The context of Phagwah

Today is the commemoration of the Hindu festival of Phagwah, or Holi. It is a festival that has taken hold in Guyana and spread beyond the Hindu community to a point where most Guyanese participate in its celebration in one way or another. The dousing of water and smearing of red powder by roving bands of young people in urban areas, not noted for Hindu residents, has become an annual feature that is much anticipated.
However, along the way from its origins in India, there has been a gradual attenuation of the understanding of the rationale for the festival by both the descendants of the original immigrants and, not surprisingly, also in the wider Guyana populace. It has now become the excuse for a Guyanese “sport”. But this is quite unfortunate, since Hindu Festivals especially are each supposed to not only remind the participants of a historical event that might be associated with that festival, but through them to impart values that are relevant to a more harmonious functioning of society.
With Phagwah, as with almost all Hindu festivals, it is all about the “triumph of good over evil”, but that term has become such a cliché that one Minister of Education actually mixed up Phagwah with the festival of Diwali. While the maxim might be platitudinous, it does remind us that there is an existential struggle between two forces, symbolised by light and darkness; good and bad; right and wrong. While some may use the word “evil” as above, in Hindu axiology, unlike in Christianity, there is no “evil” or “bad” outside of the individual.
In the struggle between good and evil then, one cannot get away with the statement, “The Devil made me do it”. We are all responsible for our actions, and as a corollary, if “bad” is being done in our family, village or society, then one has a duty to confront it. The festival of Holi, like all the Hindu festivals, is associated with several narratives that are not only supposed to bring home the message, but to exemplify how we should act in our individual capacity.
The most popular Holi narrative is about the King Hiranyakashipu and his son, Prahalad. In summary, the king was a tyrant, and ran roughshod over his subjects with increasing fervour. Finally, he demanded that he be worshipped as the supreme power. While everyone grumbled and sulked, they went along with his megalomania – excepting for his son Prahalad. He opposed the king’s arrogance, and finally the latter was destroyed by a greater power, who had been supplicated by the son at great risk to his life and limb.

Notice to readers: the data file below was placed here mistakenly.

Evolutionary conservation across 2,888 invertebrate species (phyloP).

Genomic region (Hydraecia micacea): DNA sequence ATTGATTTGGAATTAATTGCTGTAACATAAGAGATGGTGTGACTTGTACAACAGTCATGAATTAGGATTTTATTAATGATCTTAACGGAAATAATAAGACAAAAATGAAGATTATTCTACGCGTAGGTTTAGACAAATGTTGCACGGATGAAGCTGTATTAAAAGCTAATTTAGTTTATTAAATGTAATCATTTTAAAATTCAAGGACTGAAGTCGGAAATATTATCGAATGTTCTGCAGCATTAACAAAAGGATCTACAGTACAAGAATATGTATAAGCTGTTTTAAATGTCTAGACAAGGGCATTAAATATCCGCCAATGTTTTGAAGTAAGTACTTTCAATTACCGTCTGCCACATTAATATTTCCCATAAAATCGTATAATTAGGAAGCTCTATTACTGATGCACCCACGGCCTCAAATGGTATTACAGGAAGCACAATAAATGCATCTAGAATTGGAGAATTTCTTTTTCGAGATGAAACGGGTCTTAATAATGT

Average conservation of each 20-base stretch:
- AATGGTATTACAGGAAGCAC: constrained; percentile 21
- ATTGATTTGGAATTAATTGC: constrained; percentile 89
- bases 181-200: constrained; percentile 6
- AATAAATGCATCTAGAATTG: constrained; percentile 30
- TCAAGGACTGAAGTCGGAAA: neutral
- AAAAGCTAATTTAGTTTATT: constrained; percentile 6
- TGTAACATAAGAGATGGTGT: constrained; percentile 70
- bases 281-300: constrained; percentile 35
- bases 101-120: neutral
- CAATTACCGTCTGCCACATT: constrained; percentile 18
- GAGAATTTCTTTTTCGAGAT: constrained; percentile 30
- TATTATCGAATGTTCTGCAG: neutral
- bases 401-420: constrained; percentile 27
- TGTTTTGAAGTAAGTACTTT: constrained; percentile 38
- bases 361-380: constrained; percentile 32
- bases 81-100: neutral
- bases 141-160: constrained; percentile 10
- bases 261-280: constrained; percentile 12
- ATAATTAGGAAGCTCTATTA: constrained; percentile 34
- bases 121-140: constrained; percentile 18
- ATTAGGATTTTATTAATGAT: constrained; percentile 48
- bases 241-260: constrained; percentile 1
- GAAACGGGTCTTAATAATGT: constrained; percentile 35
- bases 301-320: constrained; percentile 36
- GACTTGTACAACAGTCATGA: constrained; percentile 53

Unlike some other narratives, the story behind Holi does not need any gloss, it is as clear as the instruction in our laws about what the Returning Officer has to do when he receives the SOPs from his region: tabulate them in front of the designated stakeholders. If there is a ruler, the story advises us, who is exceeding their designated powers to the people’s detriment and the rule of law, it is the duty of everyone, even those who may be related to him by blood, to oppose him.
In Guyana, we are witnessing a naked grab for power by the incumbent APNU/AFC government through their influence over the putatively autonomous GECOM. As mentioned above, the Representation of the Peoples Act, Sec 84 lucidly spells out the process for determining the overall distribution of votes in the regions. The procedure was used in nine regions with no dispute; but, in Reg 4, the RO has refused to conduct the count in a transparent manner in front of the assembled stakeholders. Yet, the RO announced a tabulation that was accepted by the GECOM CEO.
It is clear that Granger intends to rig himself back into power. In such a scenario, the message of Holi reminds us that we have a duty to resist the move. There can be no celebration unless the move is blocked and the rule of law restored.

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